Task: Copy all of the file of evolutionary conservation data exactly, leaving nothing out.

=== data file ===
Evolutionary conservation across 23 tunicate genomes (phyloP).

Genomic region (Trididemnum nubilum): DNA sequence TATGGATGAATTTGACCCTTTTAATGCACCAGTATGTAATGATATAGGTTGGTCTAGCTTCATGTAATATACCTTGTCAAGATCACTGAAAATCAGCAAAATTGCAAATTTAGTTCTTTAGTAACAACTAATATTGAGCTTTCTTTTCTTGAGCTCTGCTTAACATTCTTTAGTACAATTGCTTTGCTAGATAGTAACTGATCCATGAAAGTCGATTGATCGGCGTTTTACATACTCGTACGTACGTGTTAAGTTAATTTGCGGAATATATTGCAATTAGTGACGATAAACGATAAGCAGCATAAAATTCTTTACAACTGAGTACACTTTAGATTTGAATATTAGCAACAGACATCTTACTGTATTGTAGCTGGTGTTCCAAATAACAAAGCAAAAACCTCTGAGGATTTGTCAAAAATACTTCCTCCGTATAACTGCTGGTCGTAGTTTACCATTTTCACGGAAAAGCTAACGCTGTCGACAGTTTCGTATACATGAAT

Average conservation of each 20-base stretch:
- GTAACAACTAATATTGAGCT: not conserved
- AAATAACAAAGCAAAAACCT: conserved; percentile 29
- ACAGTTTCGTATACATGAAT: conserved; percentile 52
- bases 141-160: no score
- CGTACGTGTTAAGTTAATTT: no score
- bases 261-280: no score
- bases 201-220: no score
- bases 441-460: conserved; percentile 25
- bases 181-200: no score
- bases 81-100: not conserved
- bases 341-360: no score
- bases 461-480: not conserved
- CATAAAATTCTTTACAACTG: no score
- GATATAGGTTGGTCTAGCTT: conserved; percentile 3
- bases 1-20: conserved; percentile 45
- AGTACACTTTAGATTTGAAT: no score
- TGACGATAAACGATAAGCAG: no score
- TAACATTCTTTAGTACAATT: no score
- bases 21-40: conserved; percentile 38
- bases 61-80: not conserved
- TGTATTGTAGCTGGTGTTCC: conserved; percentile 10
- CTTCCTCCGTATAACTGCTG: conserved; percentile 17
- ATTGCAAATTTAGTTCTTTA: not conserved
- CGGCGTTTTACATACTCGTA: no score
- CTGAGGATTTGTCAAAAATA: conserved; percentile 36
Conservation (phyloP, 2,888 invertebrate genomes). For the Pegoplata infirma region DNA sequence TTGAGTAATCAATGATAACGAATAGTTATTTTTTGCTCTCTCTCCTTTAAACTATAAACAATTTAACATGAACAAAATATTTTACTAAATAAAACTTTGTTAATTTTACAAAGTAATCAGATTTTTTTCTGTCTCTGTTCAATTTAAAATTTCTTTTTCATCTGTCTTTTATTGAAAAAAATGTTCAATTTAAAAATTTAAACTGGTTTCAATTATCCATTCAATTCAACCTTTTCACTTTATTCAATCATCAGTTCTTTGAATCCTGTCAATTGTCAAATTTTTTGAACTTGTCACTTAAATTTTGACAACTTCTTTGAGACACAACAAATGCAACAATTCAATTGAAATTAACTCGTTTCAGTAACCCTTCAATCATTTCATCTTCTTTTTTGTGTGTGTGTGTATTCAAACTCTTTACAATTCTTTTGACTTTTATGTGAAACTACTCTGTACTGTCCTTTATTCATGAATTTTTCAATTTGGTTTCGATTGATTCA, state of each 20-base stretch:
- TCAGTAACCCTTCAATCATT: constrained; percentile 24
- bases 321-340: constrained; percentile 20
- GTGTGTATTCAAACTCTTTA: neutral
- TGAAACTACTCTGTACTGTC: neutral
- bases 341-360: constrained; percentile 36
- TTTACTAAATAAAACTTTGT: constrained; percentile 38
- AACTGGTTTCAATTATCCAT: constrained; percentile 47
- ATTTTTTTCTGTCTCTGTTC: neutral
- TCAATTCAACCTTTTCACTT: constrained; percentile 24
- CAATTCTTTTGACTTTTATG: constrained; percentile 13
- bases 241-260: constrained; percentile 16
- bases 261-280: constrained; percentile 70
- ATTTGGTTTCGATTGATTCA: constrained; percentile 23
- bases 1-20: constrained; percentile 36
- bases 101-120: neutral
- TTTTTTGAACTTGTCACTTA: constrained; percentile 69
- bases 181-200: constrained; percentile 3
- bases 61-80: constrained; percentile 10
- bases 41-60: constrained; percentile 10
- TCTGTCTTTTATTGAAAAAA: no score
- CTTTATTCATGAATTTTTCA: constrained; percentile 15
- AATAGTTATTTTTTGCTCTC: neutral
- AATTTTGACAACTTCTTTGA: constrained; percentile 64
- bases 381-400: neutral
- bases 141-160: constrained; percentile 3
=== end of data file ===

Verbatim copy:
Evolutionary conservation across 23 tunicate genomes (phyloP).

Genomic region (Trididemnum nubilum): DNA sequence TATGGATGAATTTGACCCTTTTAATGCACCAGTATGTAATGATATAGGTTGGTCTAGCTTCATGTAATATACCTTGTCAAGATCACTGAAAATCAGCAAAATTGCAAATTTAGTTCTTTAGTAACAACTAATATTGAGCTTTCTTTTCTTGAGCTCTGCTTAACATTCTTTAGTACAATTGCTTTGCTAGATAGTAACTGATCCATGAAAGTCGATTGATCGGCGTTTTACATACTCGTACGTACGTGTTAAGTTAATTTGCGGAATATATTGCAATTAGTGACGATAAACGATAAGCAGCATAAAATTCTTTACAACTGAGTACACTTTAGATTTGAATATTAGCAACAGACATCTTACTGTATTGTAGCTGGTGTTCCAAATAACAAAGCAAAAACCTCTGAGGATTTGTCAAAAATACTTCCTCCGTATAACTGCTGGTCGTAGTTTACCATTTTCACGGAAAAGCTAACGCTGTCGACAGTTTCGTATACATGAAT

Average conservation of each 20-base stretch:
- GTAACAACTAATATTGAGCT: not conserved
- AAATAACAAAGCAAAAACCT: conserved; percentile 29
- ACAGTTTCGTATACATGAAT: conserved; percentile 52
- bases 141-160: no score
- CGTACGTGTTAAGTTAATTT: no score
- bases 261-280: no score
- bases 201-220: no score
- bases 441-460: conserved; percentile 25
- bases 181-200: no score
- bases 81-100: not conserved
- bases 341-360: no score
- bases 461-480: not conserved
- CATAAAATTCTTTACAACTG: no score
- GATATAGGTTGGTCTAGCTT: conserved; percentile 3
- bases 1-20: conserved; percentile 45
- AGTACACTTTAGATTTGAAT: no score
- TGACGATAAACGATAAGCAG: no score
- TAACATTCTTTAGTACAATT: no score
- bases 21-40: conserved; percentile 38
- bases 61-80: not conserved
- TGTATTGTAGCTGGTGTTCC: conserved; percentile 10
- CTTCCTCCGTATAACTGCTG: conserved; percentile 17
- ATTGCAAATTTAGTTCTTTA: not conserved
- CGGCGTTTTACATACTCGTA: no score
- CTGAGGATTTGTCAAAAATA: conserved; percentile 36
Conservation (phyloP, 2,888 invertebrate genomes). For the Pegoplata infirma region DNA sequence TTGAGTAATCAATGATAACGAATAGTTATTTTTTGCTCTCTCTCCTTTAAACTATAAACAATTTAACATGAACAAAATATTTTACTAAATAAAACTTTGTTAATTTTACAAAGTAATCAGATTTTTTTCTGTCTCTGTTCAATTTAAAATTTCTTTTTCATCTGTCTTTTATTGAAAAAAATGTTCAATTTAAAAATTTAAACTGGTTTCAATTATCCATTCAATTCAACCTTTTCACTTTATTCAATCATCAGTTCTTTGAATCCTGTCAATTGTCAAATTTTTTGAACTTGTCACTTAAATTTTGACAACTTCTTTGAGACACAACAAATGCAACAATTCAATTGAAATTAACTCGTTTCAGTAACCCTTCAATCATTTCATCTTCTTTTTTGTGTGTGTGTGTATTCAAACTCTTTACAATTCTTTTGACTTTTATGTGAAACTACTCTGTACTGTCCTTTATTCATGAATTTTTCAATTTGGTTTCGATTGATTCA, state of each 20-base stretch:
- TCAGTAACCCTTCAATCATT: constrained; percentile 24
- bases 321-340: constrained; percentile 20
- GTGTGTATTCAAACTCTTTA: neutral
- TGAAACTACTCTGTACTGTC: neutral
- bases 341-360: constrained; percentile 36
- TTTACTAAATAAAACTTTGT: constrained; percentile 38
- AACTGGTTTCAATTATCCAT: constrained; percentile 47
- ATTTTTTTCTGTCTCTGTTC: neutral
- TCAATTCAACCTTTTCACTT: constrained; percentile 24
- CAATTCTTTTGACTTTTATG: constrained; percentile 13
- bases 241-260: constrained; percentile 16
- bases 261-280: constrained; percentile 70
- ATTTGGTTTCGATTGATTCA: constrained; percentile 23
- bases 1-20: constrained; percentile 36
- bases 101-120: neutral
- TTTTTTGAACTTGTCACTTA: constrained; percentile 69
- bases 181-200: constrained; percentile 3
- bases 61-80: constrained; percentile 10
- bases 41-60: constrained; percentile 10
- TCTGTCTTTTATTGAAAAAA: no score
- CTTTATTCATGAATTTTTCA: constrained; percentile 15
- AATAGTTATTTTTTGCTCTC: neutral
- AATTTTGACAACTTCTTTGA: constrained; percentile 64
- bases 381-400: neutral
- bases 141-160: constrained; percentile 3